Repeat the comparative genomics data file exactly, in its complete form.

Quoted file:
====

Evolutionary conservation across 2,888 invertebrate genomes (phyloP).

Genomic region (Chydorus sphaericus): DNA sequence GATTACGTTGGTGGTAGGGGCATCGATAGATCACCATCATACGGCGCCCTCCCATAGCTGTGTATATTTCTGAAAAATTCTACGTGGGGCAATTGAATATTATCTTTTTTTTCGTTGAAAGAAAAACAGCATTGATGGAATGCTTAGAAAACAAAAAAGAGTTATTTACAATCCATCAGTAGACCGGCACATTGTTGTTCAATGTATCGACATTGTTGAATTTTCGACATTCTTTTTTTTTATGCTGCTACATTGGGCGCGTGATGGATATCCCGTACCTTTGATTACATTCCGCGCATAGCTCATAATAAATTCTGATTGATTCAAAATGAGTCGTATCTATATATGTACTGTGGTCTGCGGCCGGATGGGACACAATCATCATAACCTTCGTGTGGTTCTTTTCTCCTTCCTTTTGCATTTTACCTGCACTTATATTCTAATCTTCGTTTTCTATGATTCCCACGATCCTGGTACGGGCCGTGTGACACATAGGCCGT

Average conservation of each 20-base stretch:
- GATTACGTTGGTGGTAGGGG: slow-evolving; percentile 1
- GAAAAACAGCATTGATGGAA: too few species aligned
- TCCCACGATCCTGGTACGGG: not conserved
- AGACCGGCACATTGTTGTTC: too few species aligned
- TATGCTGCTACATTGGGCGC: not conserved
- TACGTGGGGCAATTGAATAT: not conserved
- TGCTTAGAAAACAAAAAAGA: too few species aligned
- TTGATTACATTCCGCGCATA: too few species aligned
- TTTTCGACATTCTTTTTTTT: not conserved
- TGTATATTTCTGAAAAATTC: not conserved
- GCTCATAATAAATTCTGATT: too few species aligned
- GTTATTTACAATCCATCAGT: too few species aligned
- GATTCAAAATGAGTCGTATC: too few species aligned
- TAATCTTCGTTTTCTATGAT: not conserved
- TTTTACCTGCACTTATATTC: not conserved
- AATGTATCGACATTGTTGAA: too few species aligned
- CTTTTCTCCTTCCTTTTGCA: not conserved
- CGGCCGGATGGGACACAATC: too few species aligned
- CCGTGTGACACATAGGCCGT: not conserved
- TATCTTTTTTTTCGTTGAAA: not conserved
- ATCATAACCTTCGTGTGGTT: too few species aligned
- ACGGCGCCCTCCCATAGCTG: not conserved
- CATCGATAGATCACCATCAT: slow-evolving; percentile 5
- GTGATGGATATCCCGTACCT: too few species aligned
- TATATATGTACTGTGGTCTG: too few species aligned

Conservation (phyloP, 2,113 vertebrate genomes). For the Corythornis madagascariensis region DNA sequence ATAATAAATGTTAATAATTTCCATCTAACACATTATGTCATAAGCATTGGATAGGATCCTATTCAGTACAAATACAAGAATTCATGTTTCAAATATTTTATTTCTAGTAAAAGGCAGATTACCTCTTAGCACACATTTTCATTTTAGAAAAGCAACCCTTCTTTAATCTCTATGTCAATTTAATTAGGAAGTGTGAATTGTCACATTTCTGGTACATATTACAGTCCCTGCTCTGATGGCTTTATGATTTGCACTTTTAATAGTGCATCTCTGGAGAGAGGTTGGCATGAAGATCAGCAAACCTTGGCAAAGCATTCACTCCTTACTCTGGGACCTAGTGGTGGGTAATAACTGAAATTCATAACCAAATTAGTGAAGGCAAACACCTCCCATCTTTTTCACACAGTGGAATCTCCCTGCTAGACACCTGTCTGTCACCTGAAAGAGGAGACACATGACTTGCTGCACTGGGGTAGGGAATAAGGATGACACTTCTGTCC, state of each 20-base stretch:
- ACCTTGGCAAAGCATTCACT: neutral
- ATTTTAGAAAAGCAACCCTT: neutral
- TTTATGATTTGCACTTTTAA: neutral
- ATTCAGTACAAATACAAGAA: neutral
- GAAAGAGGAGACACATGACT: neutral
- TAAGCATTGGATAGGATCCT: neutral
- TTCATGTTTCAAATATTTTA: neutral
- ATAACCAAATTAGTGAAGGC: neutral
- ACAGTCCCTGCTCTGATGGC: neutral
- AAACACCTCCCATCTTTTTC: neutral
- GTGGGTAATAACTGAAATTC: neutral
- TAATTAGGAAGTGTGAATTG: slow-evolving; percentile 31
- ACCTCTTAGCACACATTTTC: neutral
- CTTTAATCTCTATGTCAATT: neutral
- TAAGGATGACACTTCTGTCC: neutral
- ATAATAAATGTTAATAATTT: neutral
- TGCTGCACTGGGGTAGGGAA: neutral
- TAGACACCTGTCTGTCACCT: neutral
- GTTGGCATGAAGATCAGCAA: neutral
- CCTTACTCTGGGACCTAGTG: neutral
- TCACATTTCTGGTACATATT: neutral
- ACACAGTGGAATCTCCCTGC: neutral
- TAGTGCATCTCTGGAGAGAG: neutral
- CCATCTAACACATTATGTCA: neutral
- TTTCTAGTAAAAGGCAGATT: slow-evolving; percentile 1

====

Evolutionary conservation across 2,888 invertebrate genomes (phyloP).

Genomic region (Chydorus sphaericus): DNA sequence GATTACGTTGGTGGTAGGGGCATCGATAGATCACCATCATACGGCGCCCTCCCATAGCTGTGTATATTTCTGAAAAATTCTACGTGGGGCAATTGAATATTATCTTTTTTTTCGTTGAAAGAAAAACAGCATTGATGGAATGCTTAGAAAACAAAAAAGAGTTATTTACAATCCATCAGTAGACCGGCACATTGTTGTTCAATGTATCGACATTGTTGAATTTTCGACATTCTTTTTTTTTATGCTGCTACATTGGGCGCGTGATGGATATCCCGTACCTTTGATTACATTCCGCGCATAGCTCATAATAAATTCTGATTGATTCAAAATGAGTCGTATCTATATATGTACTGTGGTCTGCGGCCGGATGGGACACAATCATCATAACCTTCGTGTGGTTCTTTTCTCCTTCCTTTTGCATTTTACCTGCACTTATATTCTAATCTTCGTTTTCTATGATTCCCACGATCCTGGTACGGGCCGTGTGACACATAGGCCGT

Average conservation of each 20-base stretch:
- GATTACGTTGGTGGTAGGGG: slow-evolving; percentile 1
- GAAAAACAGCATTGATGGAA: too few species aligned
- TCCCACGATCCTGGTACGGG: not conserved
- AGACCGGCACATTGTTGTTC: too few species aligned
- TATGCTGCTACATTGGGCGC: not conserved
- TACGTGGGGCAATTGAATAT: not conserved
- TGCTTAGAAAACAAAAAAGA: too few species aligned
- TTGATTACATTCCGCGCATA: too few species aligned
- TTTTCGACATTCTTTTTTTT: not conserved
- TGTATATTTCTGAAAAATTC: not conserved
- GCTCATAATAAATTCTGATT: too few species aligned
- GTTATTTACAATCCATCAGT: too few species aligned
- GATTCAAAATGAGTCGTATC: too few species aligned
- TAATCTTCGTTTTCTATGAT: not conserved
- TTTTACCTGCACTTATATTC: not conserved
- AATGTATCGACATTGTTGAA: too few species aligned
- CTTTTCTCCTTCCTTTTGCA: not conserved
- CGGCCGGATGGGACACAATC: too few species aligned
- CCGTGTGACACATAGGCCGT: not conserved
- TATCTTTTTTTTCGTTGAAA: not conserved
- ATCATAACCTTCGTGTGGTT: too few species aligned
- ACGGCGCCCTCCCATAGCTG: not conserved
- CATCGATAGATCACCATCAT: slow-evolving; percentile 5
- GTGATGGATATCCCGTACCT: too few species aligned
- TATATATGTACTGTGGTCTG: too few species aligned

Conservation (phyloP, 2,113 vertebrate genomes). For the Corythornis madagascariensis region DNA sequence ATAATAAATGTTAATAATTTCCATCTAACACATTATGTCATAAGCATTGGATAGGATCCTATTCAGTACAAATACAAGAATTCATGTTTCAAATATTTTATTTCTAGTAAAAGGCAGATTACCTCTTAGCACACATTTTCATTTTAGAAAAGCAACCCTTCTTTAATCTCTATGTCAATTTAATTAGGAAGTGTGAATTGTCACATTTCTGGTACATATTACAGTCCCTGCTCTGATGGCTTTATGATTTGCACTTTTAATAGTGCATCTCTGGAGAGAGGTTGGCATGAAGATCAGCAAACCTTGGCAAAGCATTCACTCCTTACTCTGGGACCTAGTGGTGGGTAATAACTGAAATTCATAACCAAATTAGTGAAGGCAAACACCTCCCATCTTTTTCACACAGTGGAATCTCCCTGCTAGACACCTGTCTGTCACCTGAAAGAGGAGACACATGACTTGCTGCACTGGGGTAGGGAATAAGGATGACACTTCTGTCC, state of each 20-base stretch:
- ACCTTGGCAAAGCATTCACT: neutral
- ATTTTAGAAAAGCAACCCTT: neutral
- TTTATGATTTGCACTTTTAA: neutral
- ATTCAGTACAAATACAAGAA: neutral
- GAAAGAGGAGACACATGACT: neutral
- TAAGCATTGGATAGGATCCT: neutral
- TTCATGTTTCAAATATTTTA: neutral
- ATAACCAAATTAGTGAAGGC: neutral
- ACAGTCCCTGCTCTGATGGC: neutral
- AAACACCTCCCATCTTTTTC: neutral
- GTGGGTAATAACTGAAATTC: neutral
- TAATTAGGAAGTGTGAATTG: slow-evolving; percentile 31
- ACCTCTTAGCACACATTTTC: neutral
- CTTTAATCTCTATGTCAATT: neutral
- TAAGGATGACACTTCTGTCC: neutral
- ATAATAAATGTTAATAATTT: neutral
- TGCTGCACTGGGGTAGGGAA: neutral
- TAGACACCTGTCTGTCACCT: neutral
- GTTGGCATGAAGATCAGCAA: neutral
- CCTTACTCTGGGACCTAGTG: neutral
- TCACATTTCTGGTACATATT: neutral
- ACACAGTGGAATCTCCCTGC: neutral
- TAGTGCATCTCTGGAGAGAG: neutral
- CCATCTAACACATTATGTCA: neutral
- TTTCTAGTAAAAGGCAGATT: slow-evolving; percentile 1